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2020 was a challenging year for the world and particularly US-China relations. There is an expectation within the American business community that the bilateral relationship will improve under the Biden administration while China hopes to cooperate with the United States. Regardless of who leads US the administration, the world's most important bilateral relationship in the coming decade will be best characterized as strategic competition, confrontation and cooperation.


There has been growing pressures by policy makers in Washington and Beijing to partially splinter the world's two largest economies in order to make their domestic supply chain more resilient. What does it mean for international business operating in China? On the one hand, companies are doubling down their 'in China for China' investment strategy, on the other hand, they are looking to diversify their supply chains beyond China.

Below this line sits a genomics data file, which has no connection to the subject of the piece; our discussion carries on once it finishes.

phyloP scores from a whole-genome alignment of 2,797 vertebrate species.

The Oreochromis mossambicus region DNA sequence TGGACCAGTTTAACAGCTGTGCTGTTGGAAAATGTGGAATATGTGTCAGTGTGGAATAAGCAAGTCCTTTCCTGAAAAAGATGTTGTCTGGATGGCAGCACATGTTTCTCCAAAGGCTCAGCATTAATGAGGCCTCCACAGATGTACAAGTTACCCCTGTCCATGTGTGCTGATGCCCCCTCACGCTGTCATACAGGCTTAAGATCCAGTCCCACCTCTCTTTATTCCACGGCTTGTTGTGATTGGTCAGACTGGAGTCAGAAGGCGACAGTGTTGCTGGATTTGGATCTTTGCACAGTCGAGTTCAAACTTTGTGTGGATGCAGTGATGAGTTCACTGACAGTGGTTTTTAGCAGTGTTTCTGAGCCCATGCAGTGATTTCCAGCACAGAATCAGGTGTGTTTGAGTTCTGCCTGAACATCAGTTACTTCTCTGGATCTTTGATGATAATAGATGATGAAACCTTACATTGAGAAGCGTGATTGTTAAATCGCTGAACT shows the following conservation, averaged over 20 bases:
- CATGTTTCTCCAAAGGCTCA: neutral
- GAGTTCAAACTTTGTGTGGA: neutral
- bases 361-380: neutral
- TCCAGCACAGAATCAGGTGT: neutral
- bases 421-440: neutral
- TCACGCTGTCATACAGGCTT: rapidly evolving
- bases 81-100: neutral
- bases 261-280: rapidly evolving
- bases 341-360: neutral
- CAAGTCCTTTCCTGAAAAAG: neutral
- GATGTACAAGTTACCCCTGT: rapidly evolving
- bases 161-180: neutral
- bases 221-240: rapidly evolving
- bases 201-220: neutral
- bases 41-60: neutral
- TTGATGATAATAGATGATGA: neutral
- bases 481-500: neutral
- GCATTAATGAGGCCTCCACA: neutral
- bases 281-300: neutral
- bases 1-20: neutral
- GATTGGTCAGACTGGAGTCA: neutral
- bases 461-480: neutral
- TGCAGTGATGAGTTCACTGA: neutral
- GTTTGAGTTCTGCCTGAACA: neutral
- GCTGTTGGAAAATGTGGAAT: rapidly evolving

What does the future hold for US-China relations over the short, medium and long term? As both countries work to find a new equilibrium, what are the risks and opportunities for international businesses? What is the future prospect of China's economy? Will China deepen or scale back its economic reform and opening? Will Shenzhen become the next Silicon Valley? What's next for GBA development?


This ten-part virtual series will bring together business and academic thought leaders from both China and the US to decipher issues that are shaping the future of global trade. This series is intended for business executives and the general public to stay informed of the latest business development in China and the US.

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